This is how drug resistance spreads in urban environment

The study, which evaluated vulnerability and resilience of urban water bodies in Guwahati city, found the presence of viruses and multidrug resistant E.coli in samples collected from the Brahmaputra

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By Sanghamitra Deobhanj

Cuttack:  Chemical residues released from pharmaceutical and personal care products are not only becoming a major contaminant of water bodies in urban areas but are also becoming a source of drug resistance in the environment, a new study has warned.

The study, which evaluated vulnerability and resilience of urban water bodies in Guwahati city, found the presence of viruses and multidrug resistant E.coli in samples collected from the Brahmaputra. Deepor Beel – a freshwater wetland – was found to be the least polluted in comparison to the Brahmaputra river and Bharalu, the tributary turned urban drain.

Researchers analysed occurrence of pharmaceuticals and personal care products, intestine occurring virus, antibiotic resistant bacteria, metal, faecal contamination and antibiotic resistance genes, as well as the long term changes in precipitation and temperature of water. Some microbes displayed 100% resistance to major antibiotics – levofloxacin, ciprofloxacin, norfloxacin, kanamycin monosulphate and sulfamethoxazole.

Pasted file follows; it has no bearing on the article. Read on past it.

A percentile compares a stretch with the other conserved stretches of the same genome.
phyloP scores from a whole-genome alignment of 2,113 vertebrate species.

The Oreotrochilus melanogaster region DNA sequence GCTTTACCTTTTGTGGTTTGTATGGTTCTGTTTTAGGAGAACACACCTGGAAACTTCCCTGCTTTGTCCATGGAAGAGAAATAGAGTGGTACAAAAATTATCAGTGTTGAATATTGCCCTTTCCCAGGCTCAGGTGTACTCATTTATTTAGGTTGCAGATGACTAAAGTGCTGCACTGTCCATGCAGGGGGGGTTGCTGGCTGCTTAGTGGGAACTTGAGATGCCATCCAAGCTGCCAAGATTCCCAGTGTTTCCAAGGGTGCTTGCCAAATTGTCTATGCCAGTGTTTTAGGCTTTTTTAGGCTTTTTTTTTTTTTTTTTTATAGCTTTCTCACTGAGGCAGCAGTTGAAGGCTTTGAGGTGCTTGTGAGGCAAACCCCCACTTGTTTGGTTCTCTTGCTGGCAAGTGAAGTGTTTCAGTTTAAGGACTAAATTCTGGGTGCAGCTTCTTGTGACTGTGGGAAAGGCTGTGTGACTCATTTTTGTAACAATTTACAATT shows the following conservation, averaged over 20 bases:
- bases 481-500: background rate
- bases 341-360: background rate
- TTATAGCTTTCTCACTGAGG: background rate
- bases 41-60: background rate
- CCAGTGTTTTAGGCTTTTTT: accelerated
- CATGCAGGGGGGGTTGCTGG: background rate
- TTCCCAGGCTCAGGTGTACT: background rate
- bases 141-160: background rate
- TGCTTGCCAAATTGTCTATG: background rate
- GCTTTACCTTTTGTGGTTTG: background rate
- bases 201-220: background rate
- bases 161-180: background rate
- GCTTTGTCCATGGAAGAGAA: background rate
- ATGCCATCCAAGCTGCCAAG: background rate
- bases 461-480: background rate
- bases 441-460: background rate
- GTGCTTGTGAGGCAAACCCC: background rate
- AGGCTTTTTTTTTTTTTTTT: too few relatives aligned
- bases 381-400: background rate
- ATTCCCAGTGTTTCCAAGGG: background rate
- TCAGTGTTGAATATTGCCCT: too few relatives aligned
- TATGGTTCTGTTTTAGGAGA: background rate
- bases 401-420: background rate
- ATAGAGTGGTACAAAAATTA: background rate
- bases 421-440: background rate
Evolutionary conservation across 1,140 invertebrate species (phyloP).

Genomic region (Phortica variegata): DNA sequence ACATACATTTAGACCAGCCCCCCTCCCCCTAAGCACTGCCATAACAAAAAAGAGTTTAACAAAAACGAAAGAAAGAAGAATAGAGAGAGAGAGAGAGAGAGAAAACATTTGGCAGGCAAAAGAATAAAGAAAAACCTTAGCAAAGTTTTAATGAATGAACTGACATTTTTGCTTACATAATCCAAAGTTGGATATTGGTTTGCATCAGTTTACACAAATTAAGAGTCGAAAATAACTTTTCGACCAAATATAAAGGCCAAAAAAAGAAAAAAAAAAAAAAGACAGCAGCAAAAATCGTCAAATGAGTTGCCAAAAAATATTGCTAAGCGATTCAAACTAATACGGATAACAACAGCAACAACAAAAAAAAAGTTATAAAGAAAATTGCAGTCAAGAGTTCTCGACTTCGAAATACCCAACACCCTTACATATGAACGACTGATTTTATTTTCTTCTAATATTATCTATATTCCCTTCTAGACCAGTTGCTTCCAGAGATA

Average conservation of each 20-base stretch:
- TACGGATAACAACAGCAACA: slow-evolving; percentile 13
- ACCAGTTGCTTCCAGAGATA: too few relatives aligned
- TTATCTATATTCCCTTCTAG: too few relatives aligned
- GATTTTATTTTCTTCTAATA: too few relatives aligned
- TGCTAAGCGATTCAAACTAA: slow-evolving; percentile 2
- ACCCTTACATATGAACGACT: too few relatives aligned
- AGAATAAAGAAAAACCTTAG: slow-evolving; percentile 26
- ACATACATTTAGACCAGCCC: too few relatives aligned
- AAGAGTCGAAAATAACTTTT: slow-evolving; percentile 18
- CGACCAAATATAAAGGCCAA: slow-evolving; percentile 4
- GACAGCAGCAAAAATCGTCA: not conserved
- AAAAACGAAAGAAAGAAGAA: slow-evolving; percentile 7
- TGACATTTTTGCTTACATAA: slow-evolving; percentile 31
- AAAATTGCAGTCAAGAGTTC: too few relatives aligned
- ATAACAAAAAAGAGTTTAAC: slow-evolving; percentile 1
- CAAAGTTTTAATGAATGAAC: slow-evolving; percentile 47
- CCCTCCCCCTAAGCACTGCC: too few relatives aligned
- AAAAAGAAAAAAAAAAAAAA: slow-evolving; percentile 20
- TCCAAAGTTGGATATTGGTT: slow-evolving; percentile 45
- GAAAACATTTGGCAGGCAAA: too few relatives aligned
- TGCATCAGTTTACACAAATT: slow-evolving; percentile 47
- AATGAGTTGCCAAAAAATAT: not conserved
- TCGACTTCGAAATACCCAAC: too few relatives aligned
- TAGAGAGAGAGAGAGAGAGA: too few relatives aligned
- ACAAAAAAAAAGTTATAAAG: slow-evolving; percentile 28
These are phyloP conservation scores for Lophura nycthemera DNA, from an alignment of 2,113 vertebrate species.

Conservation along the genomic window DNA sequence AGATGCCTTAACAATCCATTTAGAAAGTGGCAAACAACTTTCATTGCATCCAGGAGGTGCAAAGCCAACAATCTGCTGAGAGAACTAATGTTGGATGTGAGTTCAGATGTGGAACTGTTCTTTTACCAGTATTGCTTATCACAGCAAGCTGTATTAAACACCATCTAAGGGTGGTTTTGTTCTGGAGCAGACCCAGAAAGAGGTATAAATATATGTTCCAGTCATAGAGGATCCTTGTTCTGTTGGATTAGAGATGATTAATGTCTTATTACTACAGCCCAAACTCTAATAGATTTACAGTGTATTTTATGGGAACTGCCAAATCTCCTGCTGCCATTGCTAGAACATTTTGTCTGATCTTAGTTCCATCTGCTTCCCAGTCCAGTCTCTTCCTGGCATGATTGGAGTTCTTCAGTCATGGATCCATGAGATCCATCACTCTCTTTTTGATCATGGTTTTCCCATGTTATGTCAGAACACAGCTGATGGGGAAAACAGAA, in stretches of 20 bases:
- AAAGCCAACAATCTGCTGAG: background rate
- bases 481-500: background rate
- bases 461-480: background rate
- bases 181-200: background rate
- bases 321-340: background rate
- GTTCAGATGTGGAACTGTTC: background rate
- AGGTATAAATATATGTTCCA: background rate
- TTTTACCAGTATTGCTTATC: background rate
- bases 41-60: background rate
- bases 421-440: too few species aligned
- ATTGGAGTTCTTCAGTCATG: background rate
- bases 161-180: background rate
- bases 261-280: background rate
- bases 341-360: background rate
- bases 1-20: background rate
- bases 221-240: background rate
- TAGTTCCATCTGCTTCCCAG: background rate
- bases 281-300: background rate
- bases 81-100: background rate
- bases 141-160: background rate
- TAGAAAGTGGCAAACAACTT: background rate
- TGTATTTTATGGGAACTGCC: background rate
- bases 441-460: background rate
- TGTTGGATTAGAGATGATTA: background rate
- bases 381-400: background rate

“The Brahmaputra due its high diluting capacity through enormous discharge is providing resilience to urban water and all the pollution added by the city drains gets diluted in the downstream”, pointed out Dr Manish Kumar of Indian Institute of Technology Gandhinagar, who led the study. The research team included scientists from Sri Lanka and Japan as well.

Researchers in the lab

Water samples were collected from Brahmaputra before it entered the city as well as before its water got mixed with Bharalu. Another set of samples was collected from after downstream mixing, and then from location at ten kilometres downstream of Guwahati city. The other three samples were collected from upstream to the confluence point of Bharalu.

It was found that the concentration of pharmaceutical and personal care products were high in drain samples and very low in lake and river water. Researchers said it was clear that pharmaceutical and personal care product residues were directly associated with raw sewage and hence not detected in upstream or downstream of the Brahmaputra, or in the Deepor Beel wetland.

The study further reports contamination of drain water by toxic metals like arsenic, cobalt and manganese correlates with water quality parameters such as acidity and appear to be inducing antibiotic resistance in E.coli bacteria.

“As there are not much new antibiotics discovered all over the world, the existence of superbug, resistant to several antibiotics is alarming”, commented Ryo Honda, another member of the team from Japan. “Hundred percent resistances for all six antibiotics that we have tested, is the result, we never expected”, added another team member Tushara Chaminda from Sri Lanka.

Widespread use of antibiotics must be controlled through the attention of scientists, policymakers, and medical practitioners. “It is time to adopt a holistic approach for vulnerability and resilience evaluation of water systems and to revise the ambient water quality guidelines by including new age parameters”, added Manish Kumar.

The research team included Manish Kumar and Bhagwana Ram (IIT Gandhinagar); Ryo Honda (Kanazawa University, Japan); Chomphunut Poopipattana, Vu Duc Canh and Hiroaki Furumai (University of Tokyo);  and Tushara Chaminda (University of Ruhuna, Sri Lanka). This work was funded under India-Japan Co-operative Science Programme of the Department of Science and Technology (DST). The results of the study have been published in the journal Science of the Total Environment.

(India Science Wire)